Friday, October 14, 2011

The straw that broke the camel's back

This is an excerpt of a recent article by Nobel laureate Joseph Stiglitz published in Al-Jazeera.  (

The economy was very sick before the crisis; the housing bubble merely papered over its weaknesses. Without bubble-supported consumption, there would have been a massive shortfall in aggregate demand. Instead, the personal saving rate plunged to one per cent, and the bottom 80 per cent of those in the US were spending, every year, roughly 110 per cent of their income.
Even if the financial sector were fully repaired, and even if these profligate Americans hadn't learned a lesson about the importance of saving, their consumption would be limited to 100 per cent of their income. So anyone who talks about the consumer "coming back" - even after deleveraging - is living in a fantasy world.

Fixing the financial sector was necessary for economic recovery, but far from sufficient. To understand what needs to be done, we have to understand the economy's problems before the crisis hit.

First, the US and the world were victims of their own success. Rapid productivity increases in manufacturing had outpaced growth in demand, which meant that manufacturing employment decreased. Labor had to shift to services. For the US and Europe, the need for labor to move out of manufacturing was compounded by shifting comparative advantage: Not only are the total number of manufacturing jobs limited globally, but a smaller share of those jobs will be local.

Globalization has been one, but only one, of the factors contributing to the second key problem - growing inequality. Shifting income from those who would spend it to those who won't lowers aggregate demand. By the same token, soaring energy prices shifted purchasing power from the United States and Europe to oil exporters, who, recognizing the volatility of energy prices, rightly saved much of this income.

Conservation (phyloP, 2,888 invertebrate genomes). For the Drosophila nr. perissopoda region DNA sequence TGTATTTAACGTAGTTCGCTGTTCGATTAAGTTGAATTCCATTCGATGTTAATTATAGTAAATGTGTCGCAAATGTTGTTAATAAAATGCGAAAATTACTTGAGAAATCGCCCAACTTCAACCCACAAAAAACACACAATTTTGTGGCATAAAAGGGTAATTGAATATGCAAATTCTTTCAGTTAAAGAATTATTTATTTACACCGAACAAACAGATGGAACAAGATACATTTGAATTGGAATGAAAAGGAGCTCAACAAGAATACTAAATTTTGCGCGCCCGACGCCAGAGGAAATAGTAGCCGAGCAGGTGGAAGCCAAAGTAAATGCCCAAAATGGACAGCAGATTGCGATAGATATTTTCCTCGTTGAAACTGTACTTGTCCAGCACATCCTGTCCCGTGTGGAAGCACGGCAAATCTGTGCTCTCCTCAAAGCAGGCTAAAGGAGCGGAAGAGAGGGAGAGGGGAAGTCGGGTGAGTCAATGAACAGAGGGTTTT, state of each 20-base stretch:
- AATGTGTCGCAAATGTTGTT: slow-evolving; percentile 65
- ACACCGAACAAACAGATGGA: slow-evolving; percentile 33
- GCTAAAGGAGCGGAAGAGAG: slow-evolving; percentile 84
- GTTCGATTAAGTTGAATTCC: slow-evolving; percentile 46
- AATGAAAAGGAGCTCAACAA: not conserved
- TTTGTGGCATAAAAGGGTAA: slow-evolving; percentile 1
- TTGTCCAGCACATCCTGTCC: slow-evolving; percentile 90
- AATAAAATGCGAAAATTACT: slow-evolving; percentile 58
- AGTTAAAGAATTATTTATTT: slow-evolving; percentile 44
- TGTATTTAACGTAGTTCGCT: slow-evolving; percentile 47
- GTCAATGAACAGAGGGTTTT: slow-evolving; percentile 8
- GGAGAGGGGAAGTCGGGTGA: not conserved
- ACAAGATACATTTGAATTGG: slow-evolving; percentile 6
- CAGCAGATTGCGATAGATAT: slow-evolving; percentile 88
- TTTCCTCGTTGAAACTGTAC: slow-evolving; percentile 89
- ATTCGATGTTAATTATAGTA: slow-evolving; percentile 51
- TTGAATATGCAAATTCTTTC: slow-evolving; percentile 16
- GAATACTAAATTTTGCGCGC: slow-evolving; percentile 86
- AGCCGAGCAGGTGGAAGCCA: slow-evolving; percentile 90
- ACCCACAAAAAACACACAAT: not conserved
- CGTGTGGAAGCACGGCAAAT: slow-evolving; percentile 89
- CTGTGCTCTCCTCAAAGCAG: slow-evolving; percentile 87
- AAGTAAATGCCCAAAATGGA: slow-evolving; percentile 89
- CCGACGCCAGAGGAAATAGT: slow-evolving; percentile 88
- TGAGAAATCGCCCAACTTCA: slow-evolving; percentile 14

The final problem contributing to weakness in global aggregate demand was emerging markets' massive buildup of foreign-exchange reserves - partly motivated by the mismanagement of the 1997-98 East Asia crisis by the International Monetary Fund and the US Treasury. Countries recognized that, without reserves, they risked losing their economic sovereignty. Many said: "Never again." But, while the buildup of reserves - currently around $7.6 trillion in emerging and developing economies - protected them, money going into reserves was money not spent.

Where are we today in addressing these underlying problems? To take the last one first, those countries that built up large reserves were able to weather the economic crisis better, so the incentive to accumulate reserves is even stronger. Similarly, while bankers have regained their bonuses, workers are seeing their wages eroded and their hours diminished, further widening the income gap. Moreover, the US has not shaken off its dependence on oil. With oil prices back above $100 a barrel this summer - and still high - money is once again being transferred to the oil-exporting countries. And the structural transformation of the advanced economies, implied by the need to move labor out of traditional manufacturing branches, is occurring very slowly.

Government plays a central role in financing the services that people want, such as education and health care. And government-financed education and training, in particular, will be critical in restoring competitiveness in Europe and the US. But both have chosen fiscal austerity, all but ensuring that their economies' transitions will be slow.

The prescription for what ails the global economy follows directly from the diagnosis: Strong government expenditures, aimed at facilitating restructuring, promoting energy conservation, and reducing inequality, and a reform of the global financial system that creates an alternative to the buildup of reserves. Eventually, the world's leaders - and the voters who elect them - will come to recognize this. As growth prospects continue to weaken, they will have no choice. But how much pain will we have to bear in the meantime?

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